This educational video on Driving While Ability Impaired was provided by Drew Fritsch, an experienced Buffalo DWAI Lawyer.
- Individuals charged with DWI and having no prior criminal history are often curious about the potential impact of a conviction.
- It is possible to have the charge reduced to “driving while ability impaired,” which is an infraction as opposed to a crime.
- A conviction for driving while ability impaired will entail certain penalties, including fines and up to 15 days in jail but, as an infraction, DWAI will not result in a criminal record.
- An attorney can help get eligible charges reduced to driving while ability impaired and prevent a criminal record.
Buffalo DWAI Lawyer Answers FAQs
Does arrest always lead to conviction?
To obtain a DWI conviction, the state must prove you operated a motor vehicle while intoxicated. This is usually done by testing your BAC by taking a sample of your blood, urine, breath or saliva. However, you can still be convicted of DWI even if you never submit to a chemical test that measures your BAC. This is because the police officer's observations during the stop, as well as your field sobriety test performance, can serve as evidence.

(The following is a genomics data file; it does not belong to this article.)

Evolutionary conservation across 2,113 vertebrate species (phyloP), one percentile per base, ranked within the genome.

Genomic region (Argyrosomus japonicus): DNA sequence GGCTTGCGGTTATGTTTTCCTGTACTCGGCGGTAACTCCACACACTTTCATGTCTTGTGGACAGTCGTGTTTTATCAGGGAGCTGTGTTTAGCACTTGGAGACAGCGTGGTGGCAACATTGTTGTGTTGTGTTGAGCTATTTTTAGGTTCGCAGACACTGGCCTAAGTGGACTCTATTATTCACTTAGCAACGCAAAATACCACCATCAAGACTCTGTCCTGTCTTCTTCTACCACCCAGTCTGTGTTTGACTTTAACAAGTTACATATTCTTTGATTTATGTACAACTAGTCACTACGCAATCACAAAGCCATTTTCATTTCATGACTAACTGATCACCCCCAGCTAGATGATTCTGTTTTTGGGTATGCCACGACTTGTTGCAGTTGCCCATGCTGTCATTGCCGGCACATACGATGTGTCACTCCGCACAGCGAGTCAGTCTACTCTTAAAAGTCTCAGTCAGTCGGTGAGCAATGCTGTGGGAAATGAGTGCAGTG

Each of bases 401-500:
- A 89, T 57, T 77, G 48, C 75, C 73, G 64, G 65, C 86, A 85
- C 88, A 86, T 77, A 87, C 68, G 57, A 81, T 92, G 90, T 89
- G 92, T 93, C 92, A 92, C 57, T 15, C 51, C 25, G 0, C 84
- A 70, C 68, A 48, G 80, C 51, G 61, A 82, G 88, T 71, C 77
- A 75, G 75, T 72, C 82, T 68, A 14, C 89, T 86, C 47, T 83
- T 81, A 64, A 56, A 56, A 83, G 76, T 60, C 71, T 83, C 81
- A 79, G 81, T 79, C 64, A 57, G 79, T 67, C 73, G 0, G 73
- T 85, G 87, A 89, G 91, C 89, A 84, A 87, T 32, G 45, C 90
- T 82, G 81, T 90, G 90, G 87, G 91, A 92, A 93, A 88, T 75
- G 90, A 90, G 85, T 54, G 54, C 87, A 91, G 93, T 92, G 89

There are many ways for an experienced DWI Attorney to undermine the evidence that “proves” you operated a motor vehicle while intoxicated.
Police officer's observations can be unreliable, BAC test machines can malfunction, BAC results can be misinterpreted and a police officer may have violated your constitutional rights when he or she pulled you over or arrested you.
The arresting officer didn't read me my Miranda rights. Can I have my charges dismissed?
Individuals often believe that, if they were not read their Miranda rights, their case should be dismissed, but it is important to remember that those rights are not relevant for all matters. Miranda rights pertain to custodial interrogation. If an officer failed to read you your Miranda rights and you were not free to leave, any statements you made to incriminate yourself may not be allowed in court. It's important in any case to remember whether an officer read you your Miranda rights, and to go over any statements you made with an attorney.
If I go to trial, will I automatically lose?
You will not necessarily “lose” if you go to trial. Your attorney may work out a plea bargain with the district attorney beforehand. In that case you will still go to trial, and there the judge will offer you a plea bargain. Most New York criminal cases are resolved in this way.
In rare cases with serious contentions – if, for example the arresting officers violated your rights in some way while charging you with a DWI – you may present your case in court and have the charges dismissed or reduced.
Did you or a loved one drink a tad too much one night and get charged with a DWAI? Don't plead guilty until you know all of your options.